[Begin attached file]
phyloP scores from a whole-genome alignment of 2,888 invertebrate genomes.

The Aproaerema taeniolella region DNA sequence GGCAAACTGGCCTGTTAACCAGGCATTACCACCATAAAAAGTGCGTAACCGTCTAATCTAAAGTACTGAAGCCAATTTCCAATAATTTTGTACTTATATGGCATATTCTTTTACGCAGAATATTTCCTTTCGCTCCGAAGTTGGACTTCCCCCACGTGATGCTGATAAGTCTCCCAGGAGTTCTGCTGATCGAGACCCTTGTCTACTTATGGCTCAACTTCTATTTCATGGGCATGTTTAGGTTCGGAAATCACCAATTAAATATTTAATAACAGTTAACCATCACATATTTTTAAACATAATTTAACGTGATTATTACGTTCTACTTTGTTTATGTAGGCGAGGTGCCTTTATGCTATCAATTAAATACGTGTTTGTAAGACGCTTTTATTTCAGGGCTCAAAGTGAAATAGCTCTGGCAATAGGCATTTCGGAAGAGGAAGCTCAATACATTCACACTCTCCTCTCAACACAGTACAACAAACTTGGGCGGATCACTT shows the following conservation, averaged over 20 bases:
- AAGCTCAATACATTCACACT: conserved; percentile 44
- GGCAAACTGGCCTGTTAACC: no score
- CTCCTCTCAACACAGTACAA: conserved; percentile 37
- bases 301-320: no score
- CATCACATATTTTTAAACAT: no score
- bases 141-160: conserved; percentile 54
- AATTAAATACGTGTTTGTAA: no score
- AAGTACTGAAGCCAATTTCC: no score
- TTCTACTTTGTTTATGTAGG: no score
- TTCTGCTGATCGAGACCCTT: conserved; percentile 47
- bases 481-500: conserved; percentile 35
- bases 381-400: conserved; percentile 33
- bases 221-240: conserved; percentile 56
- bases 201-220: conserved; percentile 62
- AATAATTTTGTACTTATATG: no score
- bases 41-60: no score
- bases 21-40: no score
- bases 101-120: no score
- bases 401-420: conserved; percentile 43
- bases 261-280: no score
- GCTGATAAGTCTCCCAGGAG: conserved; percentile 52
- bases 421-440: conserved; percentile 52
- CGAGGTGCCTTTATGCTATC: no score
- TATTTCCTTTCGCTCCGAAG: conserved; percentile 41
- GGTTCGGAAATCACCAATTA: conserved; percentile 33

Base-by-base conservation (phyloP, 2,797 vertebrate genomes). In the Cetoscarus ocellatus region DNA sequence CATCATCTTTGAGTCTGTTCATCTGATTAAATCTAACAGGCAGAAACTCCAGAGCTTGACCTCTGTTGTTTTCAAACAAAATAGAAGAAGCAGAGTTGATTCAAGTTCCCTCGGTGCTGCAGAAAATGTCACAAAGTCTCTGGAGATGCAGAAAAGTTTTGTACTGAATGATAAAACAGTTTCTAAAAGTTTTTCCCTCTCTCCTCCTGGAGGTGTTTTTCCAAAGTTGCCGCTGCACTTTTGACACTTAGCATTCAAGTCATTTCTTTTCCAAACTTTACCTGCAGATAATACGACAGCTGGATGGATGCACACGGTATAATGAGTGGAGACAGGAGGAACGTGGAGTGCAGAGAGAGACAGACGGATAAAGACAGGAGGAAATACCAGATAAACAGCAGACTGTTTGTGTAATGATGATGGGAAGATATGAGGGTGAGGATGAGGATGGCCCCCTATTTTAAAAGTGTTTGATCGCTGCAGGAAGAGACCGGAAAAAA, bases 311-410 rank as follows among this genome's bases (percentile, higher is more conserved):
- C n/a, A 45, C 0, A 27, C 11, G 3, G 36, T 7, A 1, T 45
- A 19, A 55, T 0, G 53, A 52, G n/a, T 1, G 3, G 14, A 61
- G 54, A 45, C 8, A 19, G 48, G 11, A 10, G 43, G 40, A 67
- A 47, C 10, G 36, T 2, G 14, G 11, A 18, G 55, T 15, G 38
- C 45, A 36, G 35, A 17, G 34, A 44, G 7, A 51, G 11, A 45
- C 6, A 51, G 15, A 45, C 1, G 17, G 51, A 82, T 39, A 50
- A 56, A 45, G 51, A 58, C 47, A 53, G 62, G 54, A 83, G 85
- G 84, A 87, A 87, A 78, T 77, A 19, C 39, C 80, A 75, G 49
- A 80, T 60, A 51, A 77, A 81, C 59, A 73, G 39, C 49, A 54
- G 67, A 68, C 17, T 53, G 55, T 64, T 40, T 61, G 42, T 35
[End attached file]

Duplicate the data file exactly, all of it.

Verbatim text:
phyloP scores from a whole-genome alignment of 2,888 invertebrate genomes.

The Aproaerema taeniolella region DNA sequence GGCAAACTGGCCTGTTAACCAGGCATTACCACCATAAAAAGTGCGTAACCGTCTAATCTAAAGTACTGAAGCCAATTTCCAATAATTTTGTACTTATATGGCATATTCTTTTACGCAGAATATTTCCTTTCGCTCCGAAGTTGGACTTCCCCCACGTGATGCTGATAAGTCTCCCAGGAGTTCTGCTGATCGAGACCCTTGTCTACTTATGGCTCAACTTCTATTTCATGGGCATGTTTAGGTTCGGAAATCACCAATTAAATATTTAATAACAGTTAACCATCACATATTTTTAAACATAATTTAACGTGATTATTACGTTCTACTTTGTTTATGTAGGCGAGGTGCCTTTATGCTATCAATTAAATACGTGTTTGTAAGACGCTTTTATTTCAGGGCTCAAAGTGAAATAGCTCTGGCAATAGGCATTTCGGAAGAGGAAGCTCAATACATTCACACTCTCCTCTCAACACAGTACAACAAACTTGGGCGGATCACTT shows the following conservation, averaged over 20 bases:
- AAGCTCAATACATTCACACT: conserved; percentile 44
- GGCAAACTGGCCTGTTAACC: no score
- CTCCTCTCAACACAGTACAA: conserved; percentile 37
- bases 301-320: no score
- CATCACATATTTTTAAACAT: no score
- bases 141-160: conserved; percentile 54
- AATTAAATACGTGTTTGTAA: no score
- AAGTACTGAAGCCAATTTCC: no score
- TTCTACTTTGTTTATGTAGG: no score
- TTCTGCTGATCGAGACCCTT: conserved; percentile 47
- bases 481-500: conserved; percentile 35
- bases 381-400: conserved; percentile 33
- bases 221-240: conserved; percentile 56
- bases 201-220: conserved; percentile 62
- AATAATTTTGTACTTATATG: no score
- bases 41-60: no score
- bases 21-40: no score
- bases 101-120: no score
- bases 401-420: conserved; percentile 43
- bases 261-280: no score
- GCTGATAAGTCTCCCAGGAG: conserved; percentile 52
- bases 421-440: conserved; percentile 52
- CGAGGTGCCTTTATGCTATC: no score
- TATTTCCTTTCGCTCCGAAG: conserved; percentile 41
- GGTTCGGAAATCACCAATTA: conserved; percentile 33

Base-by-base conservation (phyloP, 2,797 vertebrate genomes). In the Cetoscarus ocellatus region DNA sequence CATCATCTTTGAGTCTGTTCATCTGATTAAATCTAACAGGCAGAAACTCCAGAGCTTGACCTCTGTTGTTTTCAAACAAAATAGAAGAAGCAGAGTTGATTCAAGTTCCCTCGGTGCTGCAGAAAATGTCACAAAGTCTCTGGAGATGCAGAAAAGTTTTGTACTGAATGATAAAACAGTTTCTAAAAGTTTTTCCCTCTCTCCTCCTGGAGGTGTTTTTCCAAAGTTGCCGCTGCACTTTTGACACTTAGCATTCAAGTCATTTCTTTTCCAAACTTTACCTGCAGATAATACGACAGCTGGATGGATGCACACGGTATAATGAGTGGAGACAGGAGGAACGTGGAGTGCAGAGAGAGACAGACGGATAAAGACAGGAGGAAATACCAGATAAACAGCAGACTGTTTGTGTAATGATGATGGGAAGATATGAGGGTGAGGATGAGGATGGCCCCCTATTTTAAAAGTGTTTGATCGCTGCAGGAAGAGACCGGAAAAAA, bases 311-410 rank as follows among this genome's bases (percentile, higher is more conserved):
- C n/a, A 45, C 0, A 27, C 11, G 3, G 36, T 7, A 1, T 45
- A 19, A 55, T 0, G 53, A 52, G n/a, T 1, G 3, G 14, A 61
- G 54, A 45, C 8, A 19, G 48, G 11, A 10, G 43, G 40, A 67
- A 47, C 10, G 36, T 2, G 14, G 11, A 18, G 55, T 15, G 38
- C 45, A 36, G 35, A 17, G 34, A 44, G 7, A 51, G 11, A 45
- C 6, A 51, G 15, A 45, C 1, G 17, G 51, A 82, T 39, A 50
- A 56, A 45, G 51, A 58, C 47, A 53, G 62, G 54, A 83, G 85
- G 84, A 87, A 87, A 78, T 77, A 19, C 39, C 80, A 75, G 49
- A 80, T 60, A 51, A 77, A 81, C 59, A 73, G 39, C 49, A 54
- G 67, A 68, C 17, T 53, G 55, T 64, T 40, T 61, G 42, T 35